Microsoft hands Rustock botnet case over to FBI

After winning a summary judgment against the perpetrators of the massive spamming network, the software giant hands evidence to federal law enforcement, including clues about the alleged ringleader.

exclusive Microsoft is hoping that federal agents will bring to justice one of the world's most notorious spammers, known to the company only as Cosma2k.

According to Microsoft, Cosma2k is the handle of the alleged ringleader of the Rustock botnet, which earlier this year was the purveyor of more e-mail spam than any other network in the world, sending as many as 30 billion messages a day at its peak.

In March, Microsoft worked with federal law enforcement agents to shut down the Rustock botnet . Earlier this month, the company won a summary judgment against the unnamed defendants that allegedly ran the network. Now, the company is turning the evidence it has gathered over to the Federal Bureau of Investigation.

Hard drives seized at the Rustock raid in March at a hosting facility in Kansas City, Mo. Microsoft

The software giant has long worked with law enforcement to track down and eliminate spammers, botnets, and other malicious code creators. But when it's helped take down botnets previously, such as the Waledac botnet in 2010 , the company stopped when it won a summary judgment in civil courts.

"We didn't want this to stop," said Richard Boscovich, senior attorney in the Microsoft Digital Crimes Unit. One reason is that Microsoft has gathered enough evidence to zero in on the identity of the Rustock chieftain.

"We have a real good idea of who may be responsible for this," Boscovich said.

In a legal filing, Microsoft disclosed that the IP addresses associated with servers that were the last command-and-control ones used before Rustock was shut down were purchased through a hosting reseller in the Azerbaijani capital of Baku. The reseller said the buyer, who communicated only through instant-messaging applications, was known as Cosma2k. Payments came from a WebMoney online payment account or were "transferred manually through an agent in Moscow," according to the filing.

To serve Cosma2k with the complaint to get its summary judgment, Microsoft took out ads in two Russian newspapers, the Dolovoy Petersburg in St. Petersburg and the Moscow News. And it sent copies of the complaint to every e-mail and instant-messaging address it found in its investigation for Cosma2k.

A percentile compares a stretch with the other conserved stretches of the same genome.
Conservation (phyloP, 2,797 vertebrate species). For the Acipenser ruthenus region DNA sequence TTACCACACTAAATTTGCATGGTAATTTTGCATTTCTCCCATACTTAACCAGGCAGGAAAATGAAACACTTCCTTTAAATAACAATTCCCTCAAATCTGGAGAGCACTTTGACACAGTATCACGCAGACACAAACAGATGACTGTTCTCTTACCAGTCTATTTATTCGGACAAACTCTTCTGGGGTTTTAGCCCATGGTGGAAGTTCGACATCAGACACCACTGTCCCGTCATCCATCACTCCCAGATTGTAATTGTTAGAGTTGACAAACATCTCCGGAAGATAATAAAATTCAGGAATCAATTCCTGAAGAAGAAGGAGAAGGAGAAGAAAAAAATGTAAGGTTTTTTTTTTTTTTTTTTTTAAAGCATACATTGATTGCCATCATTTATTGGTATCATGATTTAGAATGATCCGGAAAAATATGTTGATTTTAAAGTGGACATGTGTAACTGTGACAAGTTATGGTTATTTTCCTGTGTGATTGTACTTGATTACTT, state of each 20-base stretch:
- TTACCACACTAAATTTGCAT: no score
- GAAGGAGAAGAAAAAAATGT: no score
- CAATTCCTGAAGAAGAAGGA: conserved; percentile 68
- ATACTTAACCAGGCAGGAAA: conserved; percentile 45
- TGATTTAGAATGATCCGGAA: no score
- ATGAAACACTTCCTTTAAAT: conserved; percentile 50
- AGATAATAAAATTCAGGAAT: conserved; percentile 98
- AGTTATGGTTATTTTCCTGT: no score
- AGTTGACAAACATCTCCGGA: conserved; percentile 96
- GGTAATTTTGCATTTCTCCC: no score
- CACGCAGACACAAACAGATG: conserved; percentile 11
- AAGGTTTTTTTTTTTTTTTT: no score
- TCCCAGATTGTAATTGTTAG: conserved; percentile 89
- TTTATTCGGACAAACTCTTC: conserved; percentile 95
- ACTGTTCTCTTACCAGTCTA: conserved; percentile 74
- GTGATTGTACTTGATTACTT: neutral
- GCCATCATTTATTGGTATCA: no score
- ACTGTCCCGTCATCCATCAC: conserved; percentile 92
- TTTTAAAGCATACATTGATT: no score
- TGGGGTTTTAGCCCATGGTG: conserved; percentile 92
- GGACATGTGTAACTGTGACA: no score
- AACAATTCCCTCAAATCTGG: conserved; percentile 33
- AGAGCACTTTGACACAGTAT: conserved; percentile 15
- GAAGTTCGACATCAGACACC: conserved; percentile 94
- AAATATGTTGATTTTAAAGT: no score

Microsoft gathered much of the information by issuing a $250,000 bounty in July for new information resulting in the identification, arrest, and criminal conviction of the Rustock leaders. Boscovich said the reward led to 20 to 50 tips a day of varying quality when it was first issued. Some, he noted, came from sources apparently engaged in similar botnet activities from Eastern Europe.

"We've gotten some good leads from some interesting sources," Boscovich said.

Microsoft will continue to offer the bounty. But it's handing that information over to the FBI, which has set up a special tips e-mail account: MS_Referrals@ic.fbi.gov.

Rustock was such a prolific spammer that security experts noticed almost instantly when Microsoft's digital crimes unit, working with U.S. marshals, raided seven hosting facilities across the country and seized the command-and-control machines that ran the network in March. Those are the servers that send instructions to infected computers to mail phony lottery scams and offer sales of fake prescription drugs.

Microsoft believes that Rustock infected about 1.3 million computers worldwide. It's worked with Internet service providers to notify affected computer users and help remove the malware from their machines. While there are still plenty of infected computers running, the company believes the botnet has been reduced by about 75 percent.

To prevent further use of the botnet, U.S. District Judge James L. Robart ruled in his September 13 summary judgment that the roughly 50,000 domain names, as well as Internet protocol addresses, used to host Rustock would be removed from circulation for the next two years. Those addresses were all automatically generated collections of letters and numbers, such as 0exqevwocqcg.net, that Rustock used to perpetuate infections.

 

Join the discussion

Conversation powered by Livefyre

Show Comments Hide Comments
Latest Galleries from CNET
Hello, Samsung? The 1990s want all these phones back (pictures)
10 gloriously geeky highlights from 2014 (pictures)
2015.5 Volvo XC60: updated tech, understated design
Busted! CNET readers show us their broken devices (pictures)
Take a closer look at the BlackBerry Classic (pictures)